Rugby Concussion Education: Tim O’Connor

The Concussion Blog is excited and privileged to have a guest author post about rugby.  Tim O’Connor is a barrister practicing in Ireland with a specialty in rugby and sports law.  He writes on the topic at www.rugbylaw.blogspot.com.  Tim will be posting from time-to-time from across the pond.  Here is is first entry about the IRB and concussion law (rules).

As a child, one of the very first things you learn playing rugby, is how to fall and protect your head.

And there’s a good reason. Rugby’s a fast-moving collision sport, and a relentless one; there are multiple phases, no rolling substitutions, and all sorts of areas where a misplaced boot, knee, elbow, shoulder or head can come sharply into contact with your head. No-one is taught to use their head in the tackle; but when a 160-pound 5’10” outhalf can find himself facing up to a 6’7” 260-pound lock who’s moving at 100m-in-11-seconds pace, accidents can and will happen when all the protection you have is a gumshield, maybe a scrum-cap, and determination.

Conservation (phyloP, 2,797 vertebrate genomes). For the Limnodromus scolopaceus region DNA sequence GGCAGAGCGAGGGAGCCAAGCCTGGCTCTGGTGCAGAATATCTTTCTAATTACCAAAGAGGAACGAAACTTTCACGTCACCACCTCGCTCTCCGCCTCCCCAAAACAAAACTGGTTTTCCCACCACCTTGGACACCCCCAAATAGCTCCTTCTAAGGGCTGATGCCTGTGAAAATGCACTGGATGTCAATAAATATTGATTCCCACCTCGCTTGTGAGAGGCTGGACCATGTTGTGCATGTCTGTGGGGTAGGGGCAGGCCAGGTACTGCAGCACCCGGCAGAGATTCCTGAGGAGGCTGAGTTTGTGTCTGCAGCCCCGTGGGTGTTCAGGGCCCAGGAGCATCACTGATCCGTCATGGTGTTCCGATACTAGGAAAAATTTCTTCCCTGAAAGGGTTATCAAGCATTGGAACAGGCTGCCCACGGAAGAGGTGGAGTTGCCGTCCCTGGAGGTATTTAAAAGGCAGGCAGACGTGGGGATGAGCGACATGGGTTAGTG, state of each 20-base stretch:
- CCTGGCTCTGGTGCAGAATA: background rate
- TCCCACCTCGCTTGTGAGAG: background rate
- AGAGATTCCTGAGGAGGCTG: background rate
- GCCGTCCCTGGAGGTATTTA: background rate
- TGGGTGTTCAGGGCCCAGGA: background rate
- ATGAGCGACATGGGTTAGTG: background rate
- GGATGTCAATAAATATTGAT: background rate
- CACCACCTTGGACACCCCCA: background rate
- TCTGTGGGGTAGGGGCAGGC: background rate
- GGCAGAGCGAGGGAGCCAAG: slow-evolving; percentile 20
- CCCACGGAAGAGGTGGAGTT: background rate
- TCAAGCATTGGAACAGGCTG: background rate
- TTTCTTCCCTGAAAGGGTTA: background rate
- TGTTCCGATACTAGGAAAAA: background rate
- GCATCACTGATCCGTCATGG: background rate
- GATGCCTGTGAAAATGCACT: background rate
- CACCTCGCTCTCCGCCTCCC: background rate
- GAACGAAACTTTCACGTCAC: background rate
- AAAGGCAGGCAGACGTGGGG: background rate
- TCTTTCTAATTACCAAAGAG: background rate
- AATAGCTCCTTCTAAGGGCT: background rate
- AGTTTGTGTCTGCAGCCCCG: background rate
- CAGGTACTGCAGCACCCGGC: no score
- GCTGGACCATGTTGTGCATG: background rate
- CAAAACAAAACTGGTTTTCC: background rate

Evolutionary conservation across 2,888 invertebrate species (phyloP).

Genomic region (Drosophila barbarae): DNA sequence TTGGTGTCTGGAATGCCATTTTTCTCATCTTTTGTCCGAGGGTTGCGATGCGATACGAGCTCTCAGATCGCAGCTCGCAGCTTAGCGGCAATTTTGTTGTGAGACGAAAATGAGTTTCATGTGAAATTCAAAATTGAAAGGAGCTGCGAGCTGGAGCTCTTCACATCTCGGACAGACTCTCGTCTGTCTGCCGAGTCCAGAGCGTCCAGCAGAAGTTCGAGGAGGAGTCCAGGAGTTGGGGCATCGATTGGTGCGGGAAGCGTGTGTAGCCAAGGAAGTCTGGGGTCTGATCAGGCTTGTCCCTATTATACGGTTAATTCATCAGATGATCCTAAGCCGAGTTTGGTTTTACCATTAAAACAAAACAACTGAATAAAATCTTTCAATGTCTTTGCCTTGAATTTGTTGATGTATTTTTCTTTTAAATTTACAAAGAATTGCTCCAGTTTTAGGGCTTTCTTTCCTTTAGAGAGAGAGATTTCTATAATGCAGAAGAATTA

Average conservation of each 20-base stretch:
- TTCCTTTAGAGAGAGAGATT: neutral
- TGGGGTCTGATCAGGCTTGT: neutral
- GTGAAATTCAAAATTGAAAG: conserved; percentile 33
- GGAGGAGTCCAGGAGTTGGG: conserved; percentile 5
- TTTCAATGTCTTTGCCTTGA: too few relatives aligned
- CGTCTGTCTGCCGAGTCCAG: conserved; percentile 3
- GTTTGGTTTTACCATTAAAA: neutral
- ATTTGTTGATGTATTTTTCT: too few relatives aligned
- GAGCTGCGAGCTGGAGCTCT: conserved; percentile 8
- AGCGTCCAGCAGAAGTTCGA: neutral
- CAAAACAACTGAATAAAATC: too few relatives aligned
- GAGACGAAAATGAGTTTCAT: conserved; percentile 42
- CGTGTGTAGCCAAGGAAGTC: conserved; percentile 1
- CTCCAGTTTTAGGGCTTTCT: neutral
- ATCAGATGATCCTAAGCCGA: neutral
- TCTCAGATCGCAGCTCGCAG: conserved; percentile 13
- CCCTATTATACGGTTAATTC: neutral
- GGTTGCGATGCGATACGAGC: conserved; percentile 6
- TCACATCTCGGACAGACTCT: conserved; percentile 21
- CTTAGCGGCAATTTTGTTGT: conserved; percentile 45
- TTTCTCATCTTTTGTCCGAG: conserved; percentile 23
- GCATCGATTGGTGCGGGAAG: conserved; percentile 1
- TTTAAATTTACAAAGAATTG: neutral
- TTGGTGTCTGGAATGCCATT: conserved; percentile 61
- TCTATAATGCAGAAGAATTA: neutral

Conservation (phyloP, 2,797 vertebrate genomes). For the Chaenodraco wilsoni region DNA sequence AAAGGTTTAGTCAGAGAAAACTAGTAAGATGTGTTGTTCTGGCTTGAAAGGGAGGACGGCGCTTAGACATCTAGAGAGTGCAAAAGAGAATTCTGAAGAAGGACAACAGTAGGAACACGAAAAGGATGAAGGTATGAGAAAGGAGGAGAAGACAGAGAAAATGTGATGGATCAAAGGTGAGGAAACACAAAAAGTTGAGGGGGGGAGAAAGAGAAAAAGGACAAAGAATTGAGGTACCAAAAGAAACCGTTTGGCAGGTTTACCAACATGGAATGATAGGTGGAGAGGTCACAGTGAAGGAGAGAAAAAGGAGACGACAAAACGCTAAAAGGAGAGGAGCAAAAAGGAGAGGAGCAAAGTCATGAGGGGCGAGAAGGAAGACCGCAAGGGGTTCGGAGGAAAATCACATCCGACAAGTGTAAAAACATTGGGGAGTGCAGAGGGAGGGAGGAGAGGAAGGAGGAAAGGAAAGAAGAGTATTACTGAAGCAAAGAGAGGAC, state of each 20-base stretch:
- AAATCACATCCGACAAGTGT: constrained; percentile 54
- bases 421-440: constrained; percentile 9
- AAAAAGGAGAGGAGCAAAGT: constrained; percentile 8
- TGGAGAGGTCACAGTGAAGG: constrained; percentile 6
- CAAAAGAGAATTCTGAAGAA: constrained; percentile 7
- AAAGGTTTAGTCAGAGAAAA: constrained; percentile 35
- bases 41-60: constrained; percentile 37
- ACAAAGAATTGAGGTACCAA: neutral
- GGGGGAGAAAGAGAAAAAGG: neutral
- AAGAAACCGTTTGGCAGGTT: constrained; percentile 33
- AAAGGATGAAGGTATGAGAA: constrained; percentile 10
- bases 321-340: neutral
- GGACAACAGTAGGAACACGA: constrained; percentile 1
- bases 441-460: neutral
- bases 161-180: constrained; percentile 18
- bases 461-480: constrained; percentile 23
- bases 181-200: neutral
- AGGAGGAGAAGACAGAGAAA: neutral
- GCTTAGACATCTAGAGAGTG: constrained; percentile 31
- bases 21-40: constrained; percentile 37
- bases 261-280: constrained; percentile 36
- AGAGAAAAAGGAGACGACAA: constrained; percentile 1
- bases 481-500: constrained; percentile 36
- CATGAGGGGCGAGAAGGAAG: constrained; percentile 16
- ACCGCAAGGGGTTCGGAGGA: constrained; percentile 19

So, rugby has known for a while that concussions happen. And the leading rugby nation on earth, New Zealand, have been leading the way on concussion management. Since their RugbySmart program was introduced in 2001, Continue reading

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